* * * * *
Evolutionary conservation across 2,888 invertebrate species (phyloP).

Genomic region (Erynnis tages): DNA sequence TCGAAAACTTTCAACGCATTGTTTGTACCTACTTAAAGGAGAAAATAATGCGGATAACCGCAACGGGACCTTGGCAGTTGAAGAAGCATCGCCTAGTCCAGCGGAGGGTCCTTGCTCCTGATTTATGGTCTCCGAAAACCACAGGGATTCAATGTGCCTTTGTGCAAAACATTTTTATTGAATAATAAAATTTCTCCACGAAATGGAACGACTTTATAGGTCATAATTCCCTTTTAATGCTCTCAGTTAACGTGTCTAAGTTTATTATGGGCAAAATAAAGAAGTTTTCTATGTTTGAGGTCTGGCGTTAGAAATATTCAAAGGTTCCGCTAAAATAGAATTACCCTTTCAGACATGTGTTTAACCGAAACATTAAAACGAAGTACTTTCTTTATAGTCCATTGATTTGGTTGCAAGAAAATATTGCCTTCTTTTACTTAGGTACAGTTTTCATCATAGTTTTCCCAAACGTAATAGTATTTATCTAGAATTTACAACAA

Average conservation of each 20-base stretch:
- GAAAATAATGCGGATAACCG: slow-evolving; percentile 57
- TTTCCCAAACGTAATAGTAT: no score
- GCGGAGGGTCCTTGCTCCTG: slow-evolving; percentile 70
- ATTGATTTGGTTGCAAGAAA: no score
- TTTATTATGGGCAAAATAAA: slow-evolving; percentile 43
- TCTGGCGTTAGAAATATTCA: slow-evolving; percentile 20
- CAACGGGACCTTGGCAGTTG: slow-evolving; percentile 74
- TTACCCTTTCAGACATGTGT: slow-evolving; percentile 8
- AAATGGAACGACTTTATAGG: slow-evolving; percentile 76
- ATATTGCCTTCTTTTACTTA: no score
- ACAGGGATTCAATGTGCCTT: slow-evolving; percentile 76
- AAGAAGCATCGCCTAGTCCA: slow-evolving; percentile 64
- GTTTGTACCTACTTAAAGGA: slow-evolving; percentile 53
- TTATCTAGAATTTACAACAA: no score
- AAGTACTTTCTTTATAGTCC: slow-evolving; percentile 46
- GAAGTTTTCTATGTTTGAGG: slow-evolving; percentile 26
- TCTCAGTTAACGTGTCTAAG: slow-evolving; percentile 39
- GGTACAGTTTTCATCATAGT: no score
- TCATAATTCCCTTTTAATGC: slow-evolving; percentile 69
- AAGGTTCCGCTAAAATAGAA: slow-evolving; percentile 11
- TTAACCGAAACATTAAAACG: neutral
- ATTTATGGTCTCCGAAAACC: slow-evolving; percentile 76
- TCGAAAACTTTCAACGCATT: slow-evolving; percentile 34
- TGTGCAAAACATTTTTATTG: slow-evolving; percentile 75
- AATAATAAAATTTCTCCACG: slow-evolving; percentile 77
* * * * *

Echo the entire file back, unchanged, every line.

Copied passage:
Evolutionary conservation across 2,888 invertebrate species (phyloP).

Genomic region (Erynnis tages): DNA sequence TCGAAAACTTTCAACGCATTGTTTGTACCTACTTAAAGGAGAAAATAATGCGGATAACCGCAACGGGACCTTGGCAGTTGAAGAAGCATCGCCTAGTCCAGCGGAGGGTCCTTGCTCCTGATTTATGGTCTCCGAAAACCACAGGGATTCAATGTGCCTTTGTGCAAAACATTTTTATTGAATAATAAAATTTCTCCACGAAATGGAACGACTTTATAGGTCATAATTCCCTTTTAATGCTCTCAGTTAACGTGTCTAAGTTTATTATGGGCAAAATAAAGAAGTTTTCTATGTTTGAGGTCTGGCGTTAGAAATATTCAAAGGTTCCGCTAAAATAGAATTACCCTTTCAGACATGTGTTTAACCGAAACATTAAAACGAAGTACTTTCTTTATAGTCCATTGATTTGGTTGCAAGAAAATATTGCCTTCTTTTACTTAGGTACAGTTTTCATCATAGTTTTCCCAAACGTAATAGTATTTATCTAGAATTTACAACAA

Average conservation of each 20-base stretch:
- GAAAATAATGCGGATAACCG: slow-evolving; percentile 57
- TTTCCCAAACGTAATAGTAT: no score
- GCGGAGGGTCCTTGCTCCTG: slow-evolving; percentile 70
- ATTGATTTGGTTGCAAGAAA: no score
- TTTATTATGGGCAAAATAAA: slow-evolving; percentile 43
- TCTGGCGTTAGAAATATTCA: slow-evolving; percentile 20
- CAACGGGACCTTGGCAGTTG: slow-evolving; percentile 74
- TTACCCTTTCAGACATGTGT: slow-evolving; percentile 8
- AAATGGAACGACTTTATAGG: slow-evolving; percentile 76
- ATATTGCCTTCTTTTACTTA: no score
- ACAGGGATTCAATGTGCCTT: slow-evolving; percentile 76
- AAGAAGCATCGCCTAGTCCA: slow-evolving; percentile 64
- GTTTGTACCTACTTAAAGGA: slow-evolving; percentile 53
- TTATCTAGAATTTACAACAA: no score
- AAGTACTTTCTTTATAGTCC: slow-evolving; percentile 46
- GAAGTTTTCTATGTTTGAGG: slow-evolving; percentile 26
- TCTCAGTTAACGTGTCTAAG: slow-evolving; percentile 39
- GGTACAGTTTTCATCATAGT: no score
- TCATAATTCCCTTTTAATGC: slow-evolving; percentile 69
- AAGGTTCCGCTAAAATAGAA: slow-evolving; percentile 11
- TTAACCGAAACATTAAAACG: neutral
- ATTTATGGTCTCCGAAAACC: slow-evolving; percentile 76
- TCGAAAACTTTCAACGCATT: slow-evolving; percentile 34
- TGTGCAAAACATTTTTATTG: slow-evolving; percentile 75
- AATAATAAAATTTCTCCACG: slow-evolving; percentile 77